Marathoner Eliud Kipchoge now holds four out of five fastest marathon times in the history of the famous race following his recent heroic win in the just concluded marathon in Berlin.
The top five best times posted in the gruesome marathon race is only Ethiopian Kenenisa Bekele on the list.
The renowned Bekele posted an impressive 2:01:41 in the Berlin Marathon back in 2019, this after Kipchoge had posted a 2:02:37 timing in London the same year.
Prior to the great legends posting the remarkable timings, Kipchoge had posted a 2:01:39 in the Berlin marathon in 2018.
Kipchoge would go on to stamp his authority and prowess in the long-distance race in 2022 where he clocked a 2:02:40 in Tokyo.
On an overcast day in Berlin, Kipchoge, who has now won 15 of his 17 career marathons, ran the first half of the 26.2-mile race in 59 minutes, 51 seconds, prompting thoughts that he may become the first runner to break the two-hour mark in an official race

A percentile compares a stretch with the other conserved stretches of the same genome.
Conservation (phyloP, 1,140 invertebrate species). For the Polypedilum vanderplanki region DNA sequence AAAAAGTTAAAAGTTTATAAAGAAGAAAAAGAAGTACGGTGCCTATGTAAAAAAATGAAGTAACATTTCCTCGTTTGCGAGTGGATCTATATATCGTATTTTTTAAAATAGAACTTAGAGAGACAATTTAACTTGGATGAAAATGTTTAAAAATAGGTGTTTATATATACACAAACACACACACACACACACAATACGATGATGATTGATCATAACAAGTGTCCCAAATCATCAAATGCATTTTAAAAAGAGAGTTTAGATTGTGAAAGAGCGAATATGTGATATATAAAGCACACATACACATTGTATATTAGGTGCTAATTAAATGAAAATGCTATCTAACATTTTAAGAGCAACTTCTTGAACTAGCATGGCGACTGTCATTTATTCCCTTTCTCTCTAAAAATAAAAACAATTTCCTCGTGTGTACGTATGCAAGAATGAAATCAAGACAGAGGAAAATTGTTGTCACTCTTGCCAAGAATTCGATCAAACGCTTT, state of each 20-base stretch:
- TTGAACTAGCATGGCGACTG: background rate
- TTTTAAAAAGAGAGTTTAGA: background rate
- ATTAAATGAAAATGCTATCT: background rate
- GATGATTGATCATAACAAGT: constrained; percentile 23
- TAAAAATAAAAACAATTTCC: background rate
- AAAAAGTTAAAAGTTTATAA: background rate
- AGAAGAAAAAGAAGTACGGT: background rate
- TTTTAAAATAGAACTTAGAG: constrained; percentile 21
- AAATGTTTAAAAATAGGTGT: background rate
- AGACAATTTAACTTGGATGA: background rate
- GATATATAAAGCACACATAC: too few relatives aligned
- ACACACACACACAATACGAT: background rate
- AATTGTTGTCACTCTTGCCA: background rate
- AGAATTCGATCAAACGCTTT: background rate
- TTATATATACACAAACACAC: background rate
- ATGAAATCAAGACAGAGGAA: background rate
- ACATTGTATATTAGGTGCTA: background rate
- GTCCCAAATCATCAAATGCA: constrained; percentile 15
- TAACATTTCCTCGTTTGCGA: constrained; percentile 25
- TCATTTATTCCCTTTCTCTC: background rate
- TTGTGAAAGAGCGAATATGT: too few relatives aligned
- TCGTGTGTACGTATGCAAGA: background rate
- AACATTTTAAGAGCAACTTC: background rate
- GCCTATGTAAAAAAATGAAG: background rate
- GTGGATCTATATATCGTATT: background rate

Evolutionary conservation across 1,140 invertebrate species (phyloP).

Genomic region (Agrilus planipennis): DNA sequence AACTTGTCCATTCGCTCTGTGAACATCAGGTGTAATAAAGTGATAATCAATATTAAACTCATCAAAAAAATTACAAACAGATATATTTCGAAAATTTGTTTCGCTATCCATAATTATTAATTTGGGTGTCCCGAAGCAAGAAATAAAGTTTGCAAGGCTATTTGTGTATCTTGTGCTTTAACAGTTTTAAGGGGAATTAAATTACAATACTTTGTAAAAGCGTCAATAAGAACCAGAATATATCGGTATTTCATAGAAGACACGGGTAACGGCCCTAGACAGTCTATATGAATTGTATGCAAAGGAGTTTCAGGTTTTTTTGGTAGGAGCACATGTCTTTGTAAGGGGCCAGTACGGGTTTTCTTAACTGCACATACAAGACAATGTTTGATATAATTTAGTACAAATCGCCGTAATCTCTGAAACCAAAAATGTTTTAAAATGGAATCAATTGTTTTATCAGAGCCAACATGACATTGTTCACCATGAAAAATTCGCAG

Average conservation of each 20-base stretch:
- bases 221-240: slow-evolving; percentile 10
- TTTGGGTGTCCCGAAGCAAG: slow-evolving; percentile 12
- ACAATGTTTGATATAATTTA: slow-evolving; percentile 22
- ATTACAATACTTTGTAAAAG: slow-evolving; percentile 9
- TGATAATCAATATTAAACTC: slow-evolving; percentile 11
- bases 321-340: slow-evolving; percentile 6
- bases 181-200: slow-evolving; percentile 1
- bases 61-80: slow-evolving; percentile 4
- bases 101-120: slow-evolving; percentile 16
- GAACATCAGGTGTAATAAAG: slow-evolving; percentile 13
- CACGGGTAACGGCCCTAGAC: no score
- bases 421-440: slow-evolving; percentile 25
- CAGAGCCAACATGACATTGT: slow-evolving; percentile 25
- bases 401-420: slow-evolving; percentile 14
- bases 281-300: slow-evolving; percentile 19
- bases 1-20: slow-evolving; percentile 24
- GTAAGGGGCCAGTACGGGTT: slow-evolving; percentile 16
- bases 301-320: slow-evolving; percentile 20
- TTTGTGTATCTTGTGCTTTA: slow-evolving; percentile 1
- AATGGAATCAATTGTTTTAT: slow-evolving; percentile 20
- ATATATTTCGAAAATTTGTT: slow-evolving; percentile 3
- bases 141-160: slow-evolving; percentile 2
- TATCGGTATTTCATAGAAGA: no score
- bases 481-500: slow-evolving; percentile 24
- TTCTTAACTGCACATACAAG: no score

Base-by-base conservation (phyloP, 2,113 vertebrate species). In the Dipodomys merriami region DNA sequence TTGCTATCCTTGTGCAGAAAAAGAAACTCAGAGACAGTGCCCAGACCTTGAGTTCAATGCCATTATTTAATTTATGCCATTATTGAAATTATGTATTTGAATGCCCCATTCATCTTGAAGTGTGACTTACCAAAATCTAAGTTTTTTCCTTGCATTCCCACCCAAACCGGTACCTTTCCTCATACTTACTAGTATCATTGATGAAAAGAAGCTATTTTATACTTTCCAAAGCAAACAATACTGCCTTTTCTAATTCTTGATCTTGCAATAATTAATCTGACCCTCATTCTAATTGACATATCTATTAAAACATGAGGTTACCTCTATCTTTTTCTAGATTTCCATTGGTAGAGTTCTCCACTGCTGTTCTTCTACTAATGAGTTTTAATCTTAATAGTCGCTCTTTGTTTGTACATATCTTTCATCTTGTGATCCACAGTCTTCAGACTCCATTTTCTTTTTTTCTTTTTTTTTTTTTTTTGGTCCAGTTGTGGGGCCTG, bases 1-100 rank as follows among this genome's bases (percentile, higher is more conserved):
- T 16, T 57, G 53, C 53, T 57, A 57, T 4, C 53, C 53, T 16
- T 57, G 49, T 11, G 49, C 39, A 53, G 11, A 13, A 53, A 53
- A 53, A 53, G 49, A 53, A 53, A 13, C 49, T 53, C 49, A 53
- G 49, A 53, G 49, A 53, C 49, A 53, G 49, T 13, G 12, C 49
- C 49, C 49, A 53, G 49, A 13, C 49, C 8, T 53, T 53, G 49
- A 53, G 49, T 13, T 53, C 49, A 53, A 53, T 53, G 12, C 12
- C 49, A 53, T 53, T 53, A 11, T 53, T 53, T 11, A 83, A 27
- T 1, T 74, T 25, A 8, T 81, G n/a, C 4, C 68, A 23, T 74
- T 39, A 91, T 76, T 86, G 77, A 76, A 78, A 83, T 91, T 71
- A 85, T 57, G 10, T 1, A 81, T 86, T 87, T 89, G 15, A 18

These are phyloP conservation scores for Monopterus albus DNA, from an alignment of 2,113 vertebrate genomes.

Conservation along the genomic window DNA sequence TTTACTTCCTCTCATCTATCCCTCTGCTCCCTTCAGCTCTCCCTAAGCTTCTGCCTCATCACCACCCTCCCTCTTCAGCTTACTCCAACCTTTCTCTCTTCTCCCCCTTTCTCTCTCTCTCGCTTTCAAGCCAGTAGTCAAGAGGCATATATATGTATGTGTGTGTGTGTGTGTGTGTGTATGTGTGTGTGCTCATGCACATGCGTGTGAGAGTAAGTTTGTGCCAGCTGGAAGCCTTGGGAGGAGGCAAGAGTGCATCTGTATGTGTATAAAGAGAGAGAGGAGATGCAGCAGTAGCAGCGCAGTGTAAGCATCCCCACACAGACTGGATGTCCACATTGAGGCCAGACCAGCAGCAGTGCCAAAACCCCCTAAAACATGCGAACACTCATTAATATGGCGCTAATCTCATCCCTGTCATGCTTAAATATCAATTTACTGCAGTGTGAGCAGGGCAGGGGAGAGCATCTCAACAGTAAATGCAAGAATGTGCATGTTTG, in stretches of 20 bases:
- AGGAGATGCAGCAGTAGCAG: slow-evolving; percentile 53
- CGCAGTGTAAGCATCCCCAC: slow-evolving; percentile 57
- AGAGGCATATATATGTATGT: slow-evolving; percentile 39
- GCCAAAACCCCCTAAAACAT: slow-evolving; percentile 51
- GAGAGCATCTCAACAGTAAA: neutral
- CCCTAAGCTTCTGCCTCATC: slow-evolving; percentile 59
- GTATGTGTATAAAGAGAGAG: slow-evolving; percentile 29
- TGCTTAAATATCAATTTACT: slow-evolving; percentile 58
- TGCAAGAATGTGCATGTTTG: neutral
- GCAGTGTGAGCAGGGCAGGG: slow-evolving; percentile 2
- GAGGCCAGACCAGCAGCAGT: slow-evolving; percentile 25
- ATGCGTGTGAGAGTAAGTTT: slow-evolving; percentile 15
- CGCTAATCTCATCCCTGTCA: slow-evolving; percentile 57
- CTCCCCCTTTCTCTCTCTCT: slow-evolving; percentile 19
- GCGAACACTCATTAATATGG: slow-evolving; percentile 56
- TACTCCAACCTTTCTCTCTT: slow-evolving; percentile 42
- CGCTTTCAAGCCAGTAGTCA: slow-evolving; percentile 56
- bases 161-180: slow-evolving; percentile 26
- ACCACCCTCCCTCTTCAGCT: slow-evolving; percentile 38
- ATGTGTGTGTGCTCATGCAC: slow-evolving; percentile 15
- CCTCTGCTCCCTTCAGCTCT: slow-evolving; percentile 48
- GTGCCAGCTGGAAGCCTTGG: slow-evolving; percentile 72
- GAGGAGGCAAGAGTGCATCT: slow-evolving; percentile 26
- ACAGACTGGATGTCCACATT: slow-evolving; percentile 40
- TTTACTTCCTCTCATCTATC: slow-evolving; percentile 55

He has run a marathon in under two hours, in Vienna in 2019. However, that was not recognised as the official world record because it was not in an open competition, and he used a team of rotating pacemakers.
A fortnight ago, the legendary Kipchoge broke his own marathon world record with Mark Korir and Rosemary Wanjiru finishing second in the men’s and women’s races respectively.
The 37-year-old legendary marathoner shaved off his own world record by a massive 30 seconds to clinch his fourth Berlin Marathon title.
It was Kipchoge’s fourth win in the city, equalling the record set by Haile Gebrselassie.
The Ethiopian great–like Kipchoge now–also set two world records (in 2007 and 2008) in Berlin.
Kipchoge edged out fellow countryman Mark Korir, who finished second in 2:05:58 as Wanjiru ran the second-fastest women’s marathon debut in history, clocking 2:18:00 to finish second behind Ethiopia’s Tigist Assefa, who ran the third-fastest time in history and course record of 2:15:37.
Kipchoge 2:01:09 (Berlin 2022)
Kipchoge 2:01:39 (Berlin 2018)
Bekele 2:01:41 (Berlin 2019)
Kipchoge 2:02:37 (London 2019)
Kipchoge 2:02:40 (Tokyo 2022)